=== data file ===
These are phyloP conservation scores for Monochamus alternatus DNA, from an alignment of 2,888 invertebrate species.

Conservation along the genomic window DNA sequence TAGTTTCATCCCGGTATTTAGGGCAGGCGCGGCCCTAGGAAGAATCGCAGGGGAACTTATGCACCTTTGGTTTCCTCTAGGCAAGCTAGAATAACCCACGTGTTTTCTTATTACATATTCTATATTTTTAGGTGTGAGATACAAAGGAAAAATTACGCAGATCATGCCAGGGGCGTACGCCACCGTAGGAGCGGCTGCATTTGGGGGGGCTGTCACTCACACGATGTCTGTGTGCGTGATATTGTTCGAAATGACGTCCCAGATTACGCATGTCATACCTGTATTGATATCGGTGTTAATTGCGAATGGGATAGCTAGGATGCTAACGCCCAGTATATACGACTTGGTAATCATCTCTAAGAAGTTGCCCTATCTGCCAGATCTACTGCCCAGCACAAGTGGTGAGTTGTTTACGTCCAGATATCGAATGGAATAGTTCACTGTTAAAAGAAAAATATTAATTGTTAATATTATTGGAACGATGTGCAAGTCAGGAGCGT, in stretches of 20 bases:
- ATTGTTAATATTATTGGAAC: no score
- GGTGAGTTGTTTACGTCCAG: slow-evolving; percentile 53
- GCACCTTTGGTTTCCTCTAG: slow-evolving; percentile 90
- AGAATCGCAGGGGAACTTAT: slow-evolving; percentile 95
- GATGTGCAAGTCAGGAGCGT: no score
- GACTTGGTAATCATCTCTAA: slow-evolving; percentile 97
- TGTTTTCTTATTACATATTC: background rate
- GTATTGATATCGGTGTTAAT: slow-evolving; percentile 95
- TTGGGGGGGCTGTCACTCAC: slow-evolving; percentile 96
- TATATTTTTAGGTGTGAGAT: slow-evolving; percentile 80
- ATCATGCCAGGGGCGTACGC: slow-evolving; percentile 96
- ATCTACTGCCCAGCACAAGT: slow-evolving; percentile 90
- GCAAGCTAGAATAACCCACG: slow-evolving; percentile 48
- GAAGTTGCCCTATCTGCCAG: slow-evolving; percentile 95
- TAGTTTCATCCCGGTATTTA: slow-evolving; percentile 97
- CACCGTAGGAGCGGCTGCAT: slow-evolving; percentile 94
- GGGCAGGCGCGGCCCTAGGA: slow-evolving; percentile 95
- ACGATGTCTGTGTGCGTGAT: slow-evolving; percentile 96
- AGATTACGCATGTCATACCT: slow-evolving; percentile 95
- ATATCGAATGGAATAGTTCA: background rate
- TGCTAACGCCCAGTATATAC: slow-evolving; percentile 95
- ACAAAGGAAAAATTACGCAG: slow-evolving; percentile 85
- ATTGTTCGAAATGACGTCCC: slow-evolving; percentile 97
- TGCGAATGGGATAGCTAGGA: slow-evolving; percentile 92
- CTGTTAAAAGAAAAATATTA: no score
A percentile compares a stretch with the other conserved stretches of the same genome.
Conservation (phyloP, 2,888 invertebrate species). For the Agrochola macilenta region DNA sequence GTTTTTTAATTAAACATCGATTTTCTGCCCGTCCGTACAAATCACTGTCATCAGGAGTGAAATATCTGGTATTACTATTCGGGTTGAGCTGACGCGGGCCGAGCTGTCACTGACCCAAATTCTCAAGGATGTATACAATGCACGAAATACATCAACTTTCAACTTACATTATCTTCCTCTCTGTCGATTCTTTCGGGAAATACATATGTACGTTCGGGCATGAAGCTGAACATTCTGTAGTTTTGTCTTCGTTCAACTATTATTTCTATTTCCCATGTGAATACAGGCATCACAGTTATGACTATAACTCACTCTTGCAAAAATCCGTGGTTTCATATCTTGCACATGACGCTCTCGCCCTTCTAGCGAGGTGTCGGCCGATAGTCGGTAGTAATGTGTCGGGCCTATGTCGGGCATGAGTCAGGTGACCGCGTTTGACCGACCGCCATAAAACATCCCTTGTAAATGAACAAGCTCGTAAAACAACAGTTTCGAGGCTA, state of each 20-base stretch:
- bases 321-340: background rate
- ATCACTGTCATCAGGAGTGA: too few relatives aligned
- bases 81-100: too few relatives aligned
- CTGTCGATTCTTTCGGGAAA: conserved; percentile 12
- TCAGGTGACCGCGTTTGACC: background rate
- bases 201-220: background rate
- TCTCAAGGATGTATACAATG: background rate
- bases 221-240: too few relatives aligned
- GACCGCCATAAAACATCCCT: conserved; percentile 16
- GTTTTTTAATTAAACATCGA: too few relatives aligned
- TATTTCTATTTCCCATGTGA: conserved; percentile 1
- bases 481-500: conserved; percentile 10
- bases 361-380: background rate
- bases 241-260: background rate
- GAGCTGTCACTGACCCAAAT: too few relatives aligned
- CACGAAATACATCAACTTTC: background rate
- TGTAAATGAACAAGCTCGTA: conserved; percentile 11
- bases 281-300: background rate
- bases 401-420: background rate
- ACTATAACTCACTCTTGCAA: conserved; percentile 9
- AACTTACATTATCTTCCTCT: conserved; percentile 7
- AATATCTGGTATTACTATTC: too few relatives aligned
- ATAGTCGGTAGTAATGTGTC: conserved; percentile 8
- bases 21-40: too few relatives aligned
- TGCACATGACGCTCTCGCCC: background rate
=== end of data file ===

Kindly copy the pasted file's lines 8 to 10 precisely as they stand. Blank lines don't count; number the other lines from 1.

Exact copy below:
- GACTTGGTAATCATCTCTAA: slow-evolving; percentile 97
- TGTTTTCTTATTACATATTC: background rate
- GTATTGATATCGGTGTTAAT: slow-evolving; percentile 95